Monday, 11 November 2013



I am in the middle of a struggle between enhancing shareholder value(read cash dividend harvesting) which by the way tends to be short term and firm value creation which is long-term,and is a typical entrepreneur's bug-bear.This tussle is between making money at any cost,not minding the needs of the business for growth and expansion;indeed the model for ploughing back earnings into the business for future consolidation.The literature on small business has often emphasized the mortality rate of start-ups;their survival period not more than 3-5 years into their founding.And it is this period that increased funding for either expansion of diversification is more accute.Our firm was faced with this situation;that of accute shortage of funds for expansion.We relied on internal funds for organic growth,even though slower, our capital objectives were largely met.We had no banks breathing down our necks,neither were the shareholders nervy about what management did with their money,at least not then.Its five years into our strategic plan,goals largely met and insync with our view of the furture of the business.Strategic plans however beautifully crafted are merely statements of intent.They hardly pip into the future hence our emergent determinism for the course of action during this period.

Emergent scenarios tend to change the course of strategic plans;the most critical being the entry of refurbished equipment into the industry,thus altering the preponderant balance of equation in their favour,with the concumitant price drop.Needless to say a fierce price war ensued and every body is a loser in this kind of scenario. Marketing literature argues the need to position your offering on the basis of value derivable from the consumption of a product and not on price as the later is often transient and rightly so.Price wars demean profit,erode value,stymies the opportunity for future industry growth,kills in the very long run.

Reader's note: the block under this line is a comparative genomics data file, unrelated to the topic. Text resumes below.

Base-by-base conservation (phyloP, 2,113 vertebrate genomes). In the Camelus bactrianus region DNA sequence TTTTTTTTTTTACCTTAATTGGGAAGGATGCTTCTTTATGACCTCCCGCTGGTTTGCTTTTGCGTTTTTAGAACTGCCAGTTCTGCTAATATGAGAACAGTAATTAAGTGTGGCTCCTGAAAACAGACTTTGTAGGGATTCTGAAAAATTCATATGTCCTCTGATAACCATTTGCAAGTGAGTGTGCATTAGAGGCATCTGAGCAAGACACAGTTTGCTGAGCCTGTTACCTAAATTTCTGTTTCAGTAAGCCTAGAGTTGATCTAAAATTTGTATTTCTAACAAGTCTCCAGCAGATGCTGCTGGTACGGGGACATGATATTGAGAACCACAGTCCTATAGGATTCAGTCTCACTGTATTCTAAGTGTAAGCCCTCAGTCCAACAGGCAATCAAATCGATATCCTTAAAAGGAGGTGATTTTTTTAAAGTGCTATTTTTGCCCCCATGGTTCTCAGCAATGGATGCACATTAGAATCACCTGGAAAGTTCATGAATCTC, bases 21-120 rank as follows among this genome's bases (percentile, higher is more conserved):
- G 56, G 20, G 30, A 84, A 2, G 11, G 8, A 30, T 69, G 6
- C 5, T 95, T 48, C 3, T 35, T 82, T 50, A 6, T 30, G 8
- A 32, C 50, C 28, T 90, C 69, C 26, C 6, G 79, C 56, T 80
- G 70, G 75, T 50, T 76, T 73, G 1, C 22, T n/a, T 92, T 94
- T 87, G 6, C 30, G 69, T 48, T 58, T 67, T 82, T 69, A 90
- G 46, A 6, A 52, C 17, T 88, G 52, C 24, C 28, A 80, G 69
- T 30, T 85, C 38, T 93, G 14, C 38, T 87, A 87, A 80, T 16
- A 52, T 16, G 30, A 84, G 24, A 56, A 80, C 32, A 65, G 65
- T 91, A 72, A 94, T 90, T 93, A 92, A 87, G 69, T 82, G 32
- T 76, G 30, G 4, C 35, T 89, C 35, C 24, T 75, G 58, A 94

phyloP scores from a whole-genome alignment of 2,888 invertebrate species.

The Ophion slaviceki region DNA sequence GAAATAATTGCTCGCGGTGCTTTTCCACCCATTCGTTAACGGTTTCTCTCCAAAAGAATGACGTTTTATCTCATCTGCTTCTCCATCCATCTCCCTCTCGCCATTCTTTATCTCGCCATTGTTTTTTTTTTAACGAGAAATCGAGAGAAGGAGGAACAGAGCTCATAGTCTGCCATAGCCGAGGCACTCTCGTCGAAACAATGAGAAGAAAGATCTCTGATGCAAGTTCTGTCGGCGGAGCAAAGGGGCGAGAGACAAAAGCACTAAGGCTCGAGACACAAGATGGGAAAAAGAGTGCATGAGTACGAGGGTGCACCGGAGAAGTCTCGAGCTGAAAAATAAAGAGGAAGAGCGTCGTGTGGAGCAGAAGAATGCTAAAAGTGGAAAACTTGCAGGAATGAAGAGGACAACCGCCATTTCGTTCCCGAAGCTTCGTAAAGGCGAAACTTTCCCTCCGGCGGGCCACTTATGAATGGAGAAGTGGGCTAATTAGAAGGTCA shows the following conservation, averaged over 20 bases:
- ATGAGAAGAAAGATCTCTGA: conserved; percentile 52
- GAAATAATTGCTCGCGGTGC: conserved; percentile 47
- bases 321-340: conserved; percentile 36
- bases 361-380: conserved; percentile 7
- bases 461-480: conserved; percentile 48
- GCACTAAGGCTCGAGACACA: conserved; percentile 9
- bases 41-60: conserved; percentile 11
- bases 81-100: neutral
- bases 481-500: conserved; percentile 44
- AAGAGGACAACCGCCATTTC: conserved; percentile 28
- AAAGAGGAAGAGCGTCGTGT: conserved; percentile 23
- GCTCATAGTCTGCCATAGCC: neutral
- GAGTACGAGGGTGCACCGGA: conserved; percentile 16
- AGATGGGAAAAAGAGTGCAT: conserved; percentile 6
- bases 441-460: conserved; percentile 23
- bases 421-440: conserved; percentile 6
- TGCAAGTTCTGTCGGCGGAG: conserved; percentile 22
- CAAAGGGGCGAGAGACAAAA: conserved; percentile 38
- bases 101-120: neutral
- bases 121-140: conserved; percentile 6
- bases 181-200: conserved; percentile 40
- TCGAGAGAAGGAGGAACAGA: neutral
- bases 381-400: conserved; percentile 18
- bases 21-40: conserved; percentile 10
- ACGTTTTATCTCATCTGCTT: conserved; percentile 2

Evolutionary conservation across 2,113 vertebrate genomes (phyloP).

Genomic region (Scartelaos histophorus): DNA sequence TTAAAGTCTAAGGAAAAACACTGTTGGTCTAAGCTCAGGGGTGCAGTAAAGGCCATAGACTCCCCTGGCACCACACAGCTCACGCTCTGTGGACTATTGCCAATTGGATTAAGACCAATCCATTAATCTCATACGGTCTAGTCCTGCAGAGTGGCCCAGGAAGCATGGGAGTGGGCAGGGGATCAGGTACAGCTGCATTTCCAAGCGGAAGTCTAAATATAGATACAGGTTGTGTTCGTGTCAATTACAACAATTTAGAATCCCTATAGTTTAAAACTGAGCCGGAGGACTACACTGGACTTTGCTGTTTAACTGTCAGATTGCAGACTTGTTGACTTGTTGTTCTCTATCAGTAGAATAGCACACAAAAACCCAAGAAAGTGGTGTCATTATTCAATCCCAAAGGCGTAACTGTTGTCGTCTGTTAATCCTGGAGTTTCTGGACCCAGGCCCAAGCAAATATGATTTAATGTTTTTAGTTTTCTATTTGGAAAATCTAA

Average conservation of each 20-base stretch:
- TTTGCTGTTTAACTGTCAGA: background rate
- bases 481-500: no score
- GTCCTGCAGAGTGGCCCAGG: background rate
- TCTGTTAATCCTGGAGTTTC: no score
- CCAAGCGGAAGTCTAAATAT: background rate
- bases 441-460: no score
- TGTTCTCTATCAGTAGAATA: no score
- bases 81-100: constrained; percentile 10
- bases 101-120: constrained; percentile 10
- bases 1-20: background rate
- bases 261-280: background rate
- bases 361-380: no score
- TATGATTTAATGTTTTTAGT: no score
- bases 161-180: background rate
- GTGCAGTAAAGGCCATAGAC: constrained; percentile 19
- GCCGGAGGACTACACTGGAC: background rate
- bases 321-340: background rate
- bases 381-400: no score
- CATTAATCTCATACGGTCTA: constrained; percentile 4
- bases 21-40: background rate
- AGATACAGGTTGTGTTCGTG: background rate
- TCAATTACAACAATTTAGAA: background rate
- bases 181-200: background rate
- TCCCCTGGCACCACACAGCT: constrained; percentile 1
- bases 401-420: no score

In scenarios such as this,managerial leaders have very few options than to restructure and this consequentially leads to loss of jobs.Herein lies the tussle earlier stated in this article;the tussle between the short-term view (profit taking) and long-term (value creation).This tussle is exercebated   when shareholders are financially illiterate;who are not able to distinguish betwen having cash(liquidity) and growing the firm's balance sheet to hedge against future shocks and down turns which from experience are bound to come given the cyclicality of economics.What we witness is a clash of culture between the trading mentality and the investing one with a longterm view.It is also the perenial tussle between the owners' view of the business and that of managerial view.The former trumps the later.

In our situation,the tussle between the two management tendencies is further sharpened by the lack of an orderly retreat from some of our business segments with the attendant loss of jobs.Managers as operators of the business have insights that must not be taken for granted during restructuring exercises;a given that most business owners take for granted.Rather in ignoring this,business owners bring in from outside "new brooms" which tend to sweep the clean and not so clean aside.